So far, I have written documentation for using our gradebook software and grade/homework site (Edline) and also conducted training in these two programs. I have also had training on our copiers that I translate into training faculty. I sent my first technology newsletter to our faculty (Gmail tips for Outlook users and Dropbox). I have also helped a few colleagues with some questions or issues that have arisen as they prepare for school. To be honest, I am starting my own classes on Monday, and I was completely unable to prepare anything this week, but I will work on that over the weekend.
Google Calendar has a new feature that allows users to create appointment time slots, so I have created slots and shared that calendar with my colleagues. I already have several appointments booked for next week. I have already learned so much, and most of all, I have actually had a lot of fun, even though I’ve been busy. I have been happier in my job than I can ever remember being. I think it’s really important to me to feel useful, and I don’t think I’ve ever felt this useful before (at least, not at work). It was a busy, busy week, but it was a good week.
photo credit: vgm8383
If you’ve read this blog for a while, you might recall I have been looking for a Twitter client to replace Nambu, which stopped developing their software. I tried out Seesmic, HootSuite, and TweetDeck. I tried out the native Twitter client. None of them did everything I wanted. Most of them did some of the things I wanted. The main thing I needed was a way to see an unread messages count, and preferably also see an unread messages count by list organization. I had frankly despaired of being able to find something, when I saw this tweet by Audrey Watters:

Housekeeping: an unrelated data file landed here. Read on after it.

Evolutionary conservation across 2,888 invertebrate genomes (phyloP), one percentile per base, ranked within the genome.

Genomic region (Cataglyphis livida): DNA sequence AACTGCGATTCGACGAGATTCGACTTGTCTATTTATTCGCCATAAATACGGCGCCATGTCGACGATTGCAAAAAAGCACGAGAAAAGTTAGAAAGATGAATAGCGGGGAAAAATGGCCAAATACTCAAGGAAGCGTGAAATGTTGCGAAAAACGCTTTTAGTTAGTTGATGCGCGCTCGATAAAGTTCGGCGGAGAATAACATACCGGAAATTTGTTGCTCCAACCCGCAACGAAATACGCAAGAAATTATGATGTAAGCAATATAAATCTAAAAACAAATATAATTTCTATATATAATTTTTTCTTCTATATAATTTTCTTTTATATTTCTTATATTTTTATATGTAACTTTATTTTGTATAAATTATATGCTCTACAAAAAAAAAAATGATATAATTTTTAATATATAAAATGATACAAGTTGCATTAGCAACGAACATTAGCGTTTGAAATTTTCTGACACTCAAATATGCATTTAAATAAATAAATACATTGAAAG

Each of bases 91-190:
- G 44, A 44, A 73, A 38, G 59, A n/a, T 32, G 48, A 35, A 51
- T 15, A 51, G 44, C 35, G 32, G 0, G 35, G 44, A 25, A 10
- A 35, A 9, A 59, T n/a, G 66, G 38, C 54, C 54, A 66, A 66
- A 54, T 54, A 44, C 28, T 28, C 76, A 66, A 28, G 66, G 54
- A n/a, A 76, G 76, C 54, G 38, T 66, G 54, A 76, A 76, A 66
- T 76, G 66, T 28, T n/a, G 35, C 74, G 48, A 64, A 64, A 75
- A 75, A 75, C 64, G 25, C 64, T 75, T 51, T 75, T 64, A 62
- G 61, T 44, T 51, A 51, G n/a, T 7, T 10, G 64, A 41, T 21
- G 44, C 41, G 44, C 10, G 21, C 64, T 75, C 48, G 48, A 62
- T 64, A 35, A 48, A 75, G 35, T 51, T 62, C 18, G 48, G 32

Well, I decided it didn’t hurt to check it out, especially because it’s free. I downloaded it from the App Store, and I have been loving it. It offers unread message counts, and I can add new tabs for any lists I also want to monitor, too. Here is what it looks like in Normal View.
But you can also follow Twitter conversations easily with Conversation View.
This view is handy for trying to figure out what folks in your timeline are talking about if you missed earlier tweets.
I also like the Drawer feature, which allows me to click on a person’s tweet, click on the Drawer icon, and see the most pertinent information in the person’s profile.
You can read all about its other features at the YoruFukurou website. I’ve been using it for about a month now, and it’s been the best Twitter client I’ve ever used—even better than Nambu was. Unfortunately, it’s only available on Mac, and there are presently no plans to develop for Windows.
A strange thing I noticed: When I followed their Twitter account, I had a ton of random follows from Asian spam accounts, so I unfollowed their Twitter account, but left them in one of my lists so I could still see their new tweets, and the spam follow issue resolved. Just a warning.
I am not sure how well the client works with Lion, as I am still on Snow Leopard, but the developers regularly update the app, so if it’s not compatible, it soon will be.